The Oregon State University Open Source Lab's talented development staff and student employees develop tools that help projects work more efficiently and offer open source solutions to meet the needs of organizations on the community, state and global levels.
Our development solutions have served many open source projects as well as educational and government organizations looking to implement or extend open source software to meet their needs. Here are a few recent projects the OSL has worked on:
Ganeti Web Manager (GWM) is a Web application developed at the OSL that allows administrators and clients access to administer and use Google’s open source cloud infrastructure. With a caching system designed to scale to many thousands of virtual machines without decreasing performance, GWM makes private cluster management for administrators truly simple.
The Oregon Virtual School District is a program led by the Oregon Department of Education that, in cooperation with a consortium of virtual learning providers throughout the state, seeks to increase access and availability of online learning and teaching resources free of charge to the people of Oregon. Oregon State University is providing hosting and development resources for the project.
The Protein Geometry Database (PGD) was developed by the OSU Open Source Lab for use by researchers in OSU's biochemistry department. PGD provides an online search tool used to mine protein conformational space with a user-friendly but surprisingly flexible graphical interface.
TriSano™ is an open source, citizen-focused surveillance and outbreak management system for infectious disease, environmental hazards and bioterrorism attacks. It allows local, state and federal entities to track, control and ultimately prevent illness and death.
OSL students have done development on the Trisano project while working closely with the project's development team.
OSL development staff have worked on multiple aspects of the One Laptop Per Child (OLPC) and Sugar projects. Two of the larger projects the OSL has worked on in relation to the OLPC are the media player and printing support.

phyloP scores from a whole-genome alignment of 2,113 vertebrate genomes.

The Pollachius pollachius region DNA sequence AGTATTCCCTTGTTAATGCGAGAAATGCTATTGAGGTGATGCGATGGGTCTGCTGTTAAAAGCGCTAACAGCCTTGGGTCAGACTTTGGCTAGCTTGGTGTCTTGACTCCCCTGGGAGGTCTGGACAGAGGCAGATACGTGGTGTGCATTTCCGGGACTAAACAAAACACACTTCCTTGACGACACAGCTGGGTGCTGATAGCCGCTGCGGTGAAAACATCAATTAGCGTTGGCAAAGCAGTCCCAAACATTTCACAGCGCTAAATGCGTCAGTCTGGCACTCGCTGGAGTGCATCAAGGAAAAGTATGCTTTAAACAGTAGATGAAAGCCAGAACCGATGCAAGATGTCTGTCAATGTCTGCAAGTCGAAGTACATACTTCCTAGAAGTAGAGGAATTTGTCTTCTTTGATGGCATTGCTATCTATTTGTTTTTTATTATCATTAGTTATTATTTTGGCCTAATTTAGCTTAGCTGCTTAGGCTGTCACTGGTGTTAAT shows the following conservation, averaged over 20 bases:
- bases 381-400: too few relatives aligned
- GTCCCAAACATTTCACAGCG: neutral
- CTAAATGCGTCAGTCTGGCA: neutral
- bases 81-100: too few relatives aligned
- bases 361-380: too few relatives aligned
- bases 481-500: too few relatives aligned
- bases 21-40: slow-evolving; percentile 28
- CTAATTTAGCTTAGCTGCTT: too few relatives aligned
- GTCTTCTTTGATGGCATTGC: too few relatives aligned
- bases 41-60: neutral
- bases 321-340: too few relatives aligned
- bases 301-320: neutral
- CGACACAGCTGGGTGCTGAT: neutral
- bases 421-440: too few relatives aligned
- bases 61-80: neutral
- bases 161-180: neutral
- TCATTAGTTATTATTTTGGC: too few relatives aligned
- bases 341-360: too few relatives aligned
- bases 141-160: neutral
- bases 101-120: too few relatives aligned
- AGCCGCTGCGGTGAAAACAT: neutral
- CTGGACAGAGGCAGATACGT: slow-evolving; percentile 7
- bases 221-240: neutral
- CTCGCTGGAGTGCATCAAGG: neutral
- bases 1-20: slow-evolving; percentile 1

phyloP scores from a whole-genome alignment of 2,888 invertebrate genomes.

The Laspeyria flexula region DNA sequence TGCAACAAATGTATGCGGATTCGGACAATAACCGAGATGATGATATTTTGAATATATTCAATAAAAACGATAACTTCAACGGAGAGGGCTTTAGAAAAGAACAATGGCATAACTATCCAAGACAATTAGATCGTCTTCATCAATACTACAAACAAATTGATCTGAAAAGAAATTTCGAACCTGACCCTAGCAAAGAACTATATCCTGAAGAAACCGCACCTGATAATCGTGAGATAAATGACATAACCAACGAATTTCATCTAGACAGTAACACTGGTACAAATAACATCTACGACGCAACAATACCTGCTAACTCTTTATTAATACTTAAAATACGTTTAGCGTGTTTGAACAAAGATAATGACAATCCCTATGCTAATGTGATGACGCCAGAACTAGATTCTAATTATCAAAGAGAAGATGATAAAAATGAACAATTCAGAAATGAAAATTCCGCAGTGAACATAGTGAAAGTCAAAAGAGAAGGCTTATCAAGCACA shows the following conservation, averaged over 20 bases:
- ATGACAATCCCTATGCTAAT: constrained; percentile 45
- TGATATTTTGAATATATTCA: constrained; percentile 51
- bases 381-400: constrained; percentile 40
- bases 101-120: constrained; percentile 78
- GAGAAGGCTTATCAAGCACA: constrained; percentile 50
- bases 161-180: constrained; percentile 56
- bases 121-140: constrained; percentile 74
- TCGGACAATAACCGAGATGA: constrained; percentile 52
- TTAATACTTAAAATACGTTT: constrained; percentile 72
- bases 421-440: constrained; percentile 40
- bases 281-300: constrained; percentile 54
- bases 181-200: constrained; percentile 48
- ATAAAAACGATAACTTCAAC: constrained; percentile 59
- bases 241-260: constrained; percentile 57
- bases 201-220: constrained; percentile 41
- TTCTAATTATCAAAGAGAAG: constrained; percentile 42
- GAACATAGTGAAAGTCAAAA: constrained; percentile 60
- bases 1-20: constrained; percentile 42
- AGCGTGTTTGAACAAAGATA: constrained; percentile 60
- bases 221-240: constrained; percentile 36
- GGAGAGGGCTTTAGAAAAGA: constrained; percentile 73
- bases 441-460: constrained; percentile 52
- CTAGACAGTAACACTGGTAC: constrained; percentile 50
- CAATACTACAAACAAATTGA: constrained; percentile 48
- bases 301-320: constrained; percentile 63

Collaboration and interaction are a huge focus for the OLPC project, which seeks to provide inexpensive laptops to children in developing countries around the world. Because the laptops are able to record video with a built-in webcam, there was need for a media player. In partnership with Real, the Open Source Lab offered to take on this project. The software to fill this void is the media player activity for Sugar, the user environment for the OLPC project. The activity is a full-fledged media player, tailored specifically to fit within the human interface guidelines that the Sugar team has provided.
The media player was created using Python bindings for the Helix DNA Client. It has been designed to provide the best media experience possible while maintaining a level of simplicity that children all around the world will be able to handle.
Pydra is a distributed and parallel computing framework for Python. Pydra aims to provide an easy-to-use framework for writing and running distributed programs for developers, and an easy-to-manage cluster for the administrators.
The majority of our development projects are funded through donations we receive from both the OSL Alliance and the Friends of the OSL programs. In certain cases, we have an agreement in place and charge for our development services. This is especially true for educational institutions and state and local government agencies looking for help developing open source software.